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I am currently creating some little Framed application in java.

When we clean an built a main project with netbeans (therefore creating a jar file), does it create a secured jar file ?

What I mean is that mine contains some tables with keys and I don't want that future users can be able to watch these key logs. So is the code totally hiden ? In case not, how can we "protect" jar files please?

Thank you in advance for your help, please let me know if I wasn't clear enough.

EDIT : I am currently under windows 7

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chmod 711? This would only allow execution for others. –  squiguy Aug 22 '12 at 18:39
are you sure that it protects the jar file on any other computer, on windows ? –  user1617809 Aug 22 '12 at 18:45
I was just throwing in my two cents. I know it would in a *nix environment. I can look around and see about Windows. –  squiguy Aug 22 '12 at 18:49
If yes that would be an interesting proposal. I got unix too, but sadly, I need to run this program under windows. So with your idea, maybe I would only need to chmod711 it on my unix system and then make a copy on my Windows. –  user1617809 Aug 22 '12 at 18:55
I think that would be the only way to try it out. Do you know how to check permissions in Winodws? If not, here is a link - technet.microsoft.com/en-us/library/bb727008.aspx –  squiguy Aug 22 '12 at 18:57

3 Answers 3

It isn't at all protected. It's just an archive (built on ZIP) of .class -es and other resources, metadata, etc.

You could try and obfuscate java bytecode with tools like Proguard. That would give you some protection, that is - it would make reverse-engineering more difficult.

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To be precise it is a zip file archive. –  Thorbjørn Ravn Andersen Aug 22 '12 at 18:42
Of course, even the best obfuscation can't save you if you store your secrets somewhere the user can access it. More pragmatically, if it's stored in the JAR it's either plain text (and thus easily found) or encrypted, but in the latter case your code needs to decrypt it, which requires naming the algorithm and encryption key somewhere. –  delnan Aug 22 '12 at 18:43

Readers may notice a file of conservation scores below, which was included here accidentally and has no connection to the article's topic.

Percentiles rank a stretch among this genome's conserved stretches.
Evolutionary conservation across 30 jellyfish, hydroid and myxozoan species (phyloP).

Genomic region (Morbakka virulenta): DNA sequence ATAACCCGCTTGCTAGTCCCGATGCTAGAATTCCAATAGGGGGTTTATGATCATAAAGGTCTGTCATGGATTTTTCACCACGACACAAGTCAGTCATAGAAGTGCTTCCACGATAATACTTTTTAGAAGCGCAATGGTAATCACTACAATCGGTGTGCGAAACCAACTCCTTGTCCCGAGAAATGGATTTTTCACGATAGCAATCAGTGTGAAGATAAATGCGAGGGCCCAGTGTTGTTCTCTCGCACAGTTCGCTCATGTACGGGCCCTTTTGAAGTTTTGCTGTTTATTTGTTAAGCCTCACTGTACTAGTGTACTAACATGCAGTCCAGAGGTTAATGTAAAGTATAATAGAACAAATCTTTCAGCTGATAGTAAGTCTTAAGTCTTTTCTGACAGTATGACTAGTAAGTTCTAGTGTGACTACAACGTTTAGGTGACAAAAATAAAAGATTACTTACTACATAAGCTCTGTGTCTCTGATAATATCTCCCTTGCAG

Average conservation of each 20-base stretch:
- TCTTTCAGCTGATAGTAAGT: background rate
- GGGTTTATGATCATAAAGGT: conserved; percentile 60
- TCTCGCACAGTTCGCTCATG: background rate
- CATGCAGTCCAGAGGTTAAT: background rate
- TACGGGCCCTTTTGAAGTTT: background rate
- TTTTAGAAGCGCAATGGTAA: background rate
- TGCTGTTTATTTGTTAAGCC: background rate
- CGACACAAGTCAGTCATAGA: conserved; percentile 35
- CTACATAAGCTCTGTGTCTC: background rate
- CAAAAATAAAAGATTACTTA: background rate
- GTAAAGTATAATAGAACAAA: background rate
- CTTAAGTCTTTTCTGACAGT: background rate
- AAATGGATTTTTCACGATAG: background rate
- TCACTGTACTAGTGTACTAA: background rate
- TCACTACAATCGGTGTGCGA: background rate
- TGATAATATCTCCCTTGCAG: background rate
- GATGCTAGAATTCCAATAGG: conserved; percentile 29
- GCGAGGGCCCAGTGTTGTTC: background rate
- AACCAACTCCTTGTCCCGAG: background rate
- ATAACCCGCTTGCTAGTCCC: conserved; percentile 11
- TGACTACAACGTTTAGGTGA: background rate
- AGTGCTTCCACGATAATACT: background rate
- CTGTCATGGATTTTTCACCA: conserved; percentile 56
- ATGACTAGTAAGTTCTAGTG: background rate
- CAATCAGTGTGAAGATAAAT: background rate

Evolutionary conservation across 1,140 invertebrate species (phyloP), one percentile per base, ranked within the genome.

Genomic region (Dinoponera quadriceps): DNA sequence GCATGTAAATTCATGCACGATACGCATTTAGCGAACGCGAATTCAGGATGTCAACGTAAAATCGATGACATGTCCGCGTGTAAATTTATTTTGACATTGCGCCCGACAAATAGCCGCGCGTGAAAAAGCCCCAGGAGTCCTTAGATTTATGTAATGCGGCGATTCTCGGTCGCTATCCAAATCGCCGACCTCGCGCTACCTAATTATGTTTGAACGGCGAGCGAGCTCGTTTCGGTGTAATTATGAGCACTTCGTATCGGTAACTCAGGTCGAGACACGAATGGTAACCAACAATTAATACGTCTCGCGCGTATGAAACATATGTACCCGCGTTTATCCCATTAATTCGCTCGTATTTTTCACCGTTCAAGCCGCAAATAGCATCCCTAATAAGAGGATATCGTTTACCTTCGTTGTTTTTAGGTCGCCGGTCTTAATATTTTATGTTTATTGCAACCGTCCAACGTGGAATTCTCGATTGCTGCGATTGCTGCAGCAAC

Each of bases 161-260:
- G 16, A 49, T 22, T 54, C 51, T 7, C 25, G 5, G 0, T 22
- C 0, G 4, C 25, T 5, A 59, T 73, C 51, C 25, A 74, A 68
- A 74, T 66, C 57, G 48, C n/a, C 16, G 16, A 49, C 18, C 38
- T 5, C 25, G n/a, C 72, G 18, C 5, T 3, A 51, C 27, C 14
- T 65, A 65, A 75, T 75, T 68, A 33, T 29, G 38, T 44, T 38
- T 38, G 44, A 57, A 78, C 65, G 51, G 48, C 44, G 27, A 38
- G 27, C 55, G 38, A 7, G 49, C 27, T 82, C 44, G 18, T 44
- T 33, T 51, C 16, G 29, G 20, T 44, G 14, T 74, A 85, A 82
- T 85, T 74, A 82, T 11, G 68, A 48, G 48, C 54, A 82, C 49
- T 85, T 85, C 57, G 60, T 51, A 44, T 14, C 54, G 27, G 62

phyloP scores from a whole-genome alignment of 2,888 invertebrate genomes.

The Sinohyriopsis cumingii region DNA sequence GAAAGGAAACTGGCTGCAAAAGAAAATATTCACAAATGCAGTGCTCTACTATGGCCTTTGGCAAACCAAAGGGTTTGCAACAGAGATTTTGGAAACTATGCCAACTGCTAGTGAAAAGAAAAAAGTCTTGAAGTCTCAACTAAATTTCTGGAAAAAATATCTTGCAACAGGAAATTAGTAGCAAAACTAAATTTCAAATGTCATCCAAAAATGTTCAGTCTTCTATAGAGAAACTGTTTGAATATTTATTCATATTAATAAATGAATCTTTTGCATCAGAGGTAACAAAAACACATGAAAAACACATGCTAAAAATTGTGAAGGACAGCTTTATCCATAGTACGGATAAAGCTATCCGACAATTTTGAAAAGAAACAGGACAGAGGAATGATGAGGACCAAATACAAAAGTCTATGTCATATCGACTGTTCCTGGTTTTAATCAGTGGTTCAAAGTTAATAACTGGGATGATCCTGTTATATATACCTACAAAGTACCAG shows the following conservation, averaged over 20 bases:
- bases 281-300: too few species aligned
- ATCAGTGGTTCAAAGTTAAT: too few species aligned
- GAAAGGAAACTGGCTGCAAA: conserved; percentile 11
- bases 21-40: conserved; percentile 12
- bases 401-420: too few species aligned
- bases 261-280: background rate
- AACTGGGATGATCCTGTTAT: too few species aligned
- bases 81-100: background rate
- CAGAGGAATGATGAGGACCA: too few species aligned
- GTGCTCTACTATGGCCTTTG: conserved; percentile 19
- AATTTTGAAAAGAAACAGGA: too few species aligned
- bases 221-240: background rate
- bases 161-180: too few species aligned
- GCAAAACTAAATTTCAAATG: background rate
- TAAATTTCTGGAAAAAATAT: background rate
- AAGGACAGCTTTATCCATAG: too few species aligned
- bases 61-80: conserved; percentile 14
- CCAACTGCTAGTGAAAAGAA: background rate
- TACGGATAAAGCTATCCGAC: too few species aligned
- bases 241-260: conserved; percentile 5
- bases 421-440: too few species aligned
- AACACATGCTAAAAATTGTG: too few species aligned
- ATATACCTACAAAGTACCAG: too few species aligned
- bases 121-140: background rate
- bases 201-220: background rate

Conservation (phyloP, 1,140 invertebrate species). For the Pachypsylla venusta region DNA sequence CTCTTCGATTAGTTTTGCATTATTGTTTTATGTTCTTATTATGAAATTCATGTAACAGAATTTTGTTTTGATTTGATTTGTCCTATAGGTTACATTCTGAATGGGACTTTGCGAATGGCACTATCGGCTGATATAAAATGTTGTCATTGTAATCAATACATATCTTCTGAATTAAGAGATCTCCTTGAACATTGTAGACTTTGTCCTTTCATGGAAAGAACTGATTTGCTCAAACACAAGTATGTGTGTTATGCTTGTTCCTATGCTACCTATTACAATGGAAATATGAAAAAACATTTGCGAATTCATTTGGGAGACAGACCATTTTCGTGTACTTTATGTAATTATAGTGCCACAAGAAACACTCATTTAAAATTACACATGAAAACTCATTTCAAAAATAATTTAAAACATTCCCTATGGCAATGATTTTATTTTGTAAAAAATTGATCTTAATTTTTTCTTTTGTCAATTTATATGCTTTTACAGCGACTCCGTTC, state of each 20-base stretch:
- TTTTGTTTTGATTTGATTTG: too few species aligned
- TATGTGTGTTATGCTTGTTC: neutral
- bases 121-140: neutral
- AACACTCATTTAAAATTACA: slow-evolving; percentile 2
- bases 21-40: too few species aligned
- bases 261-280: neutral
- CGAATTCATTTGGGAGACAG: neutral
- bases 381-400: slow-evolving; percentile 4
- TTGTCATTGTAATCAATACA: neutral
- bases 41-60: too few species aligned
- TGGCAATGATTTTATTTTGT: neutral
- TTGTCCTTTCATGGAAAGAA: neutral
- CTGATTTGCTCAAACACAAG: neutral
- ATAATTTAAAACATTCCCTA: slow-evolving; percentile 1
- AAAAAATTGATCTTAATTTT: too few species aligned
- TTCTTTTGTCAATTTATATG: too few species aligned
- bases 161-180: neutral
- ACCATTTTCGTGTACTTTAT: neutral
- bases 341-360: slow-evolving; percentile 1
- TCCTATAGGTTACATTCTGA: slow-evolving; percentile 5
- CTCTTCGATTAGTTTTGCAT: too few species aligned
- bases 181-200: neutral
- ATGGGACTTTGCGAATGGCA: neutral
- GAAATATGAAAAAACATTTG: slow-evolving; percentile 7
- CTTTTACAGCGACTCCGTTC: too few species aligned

@ iccthedral : So if I understand you well, editing my Jar file with Proguard will secure it at least a little bit. Users won't be able to check the source code, or at least it will be harder for them to do it, right ? –  user1617809 Aug 22 '12 at 18:48
Right, but if someone really,really wants to rev-engineer your app, he will eventually do it. –  iccthedral Aug 22 '12 at 18:49
@ delnan : I see your point. even if we use some encrypted file, the jar file include the code for decrypting them, so it's the same problem. –  user1617809 Aug 22 '12 at 18:50

My suggestion would be to encrypt the files that have the sensitive information, before you jar them. Let the application decrypt them when it needs to use the data. Use a ramdom-looking encryption key so people will be unlikely to figure it out by listing the strings in your class files.

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This will not be enough. Plenty of decompilers for Java exist. –  Thorbjørn Ravn Andersen Aug 22 '12 at 18:55
Agreed. Nothing will provide complete protection. Storing the password outside the application may provide additional protection. Perhaps tying the decryption to something in the hardware could help (but has downsides too). But that would still be my suggestion, provided the user understands the tradeoffs. –  theglauber Aug 22 '12 at 18:57
My question is how to do it ? You suggest me to create an encrypted file in which it contains some important values (namely my key tables here), and then to decrypt it thanks to some special classes during the jar run ? –  user1617809 Aug 22 '12 at 19:06
The decryption wouldn't be automatic. You'd have to write Java code to handle it (and probably would also have to write an utility tool in Java to encrypt the files). Search Google for a tutorial on Java Cryptography, or look for a Java programming book that includes cryptography. It's not trivial, but not hopelessly difficult either. –  theglauber Aug 22 '12 at 20:52

Although this does not prohibit someone from viewing the contents of the jar file there are mechanisms that provide tamper evidence and prohibit someone from creating an additional jar that appends methods to your package.

This is called signing and sealing.

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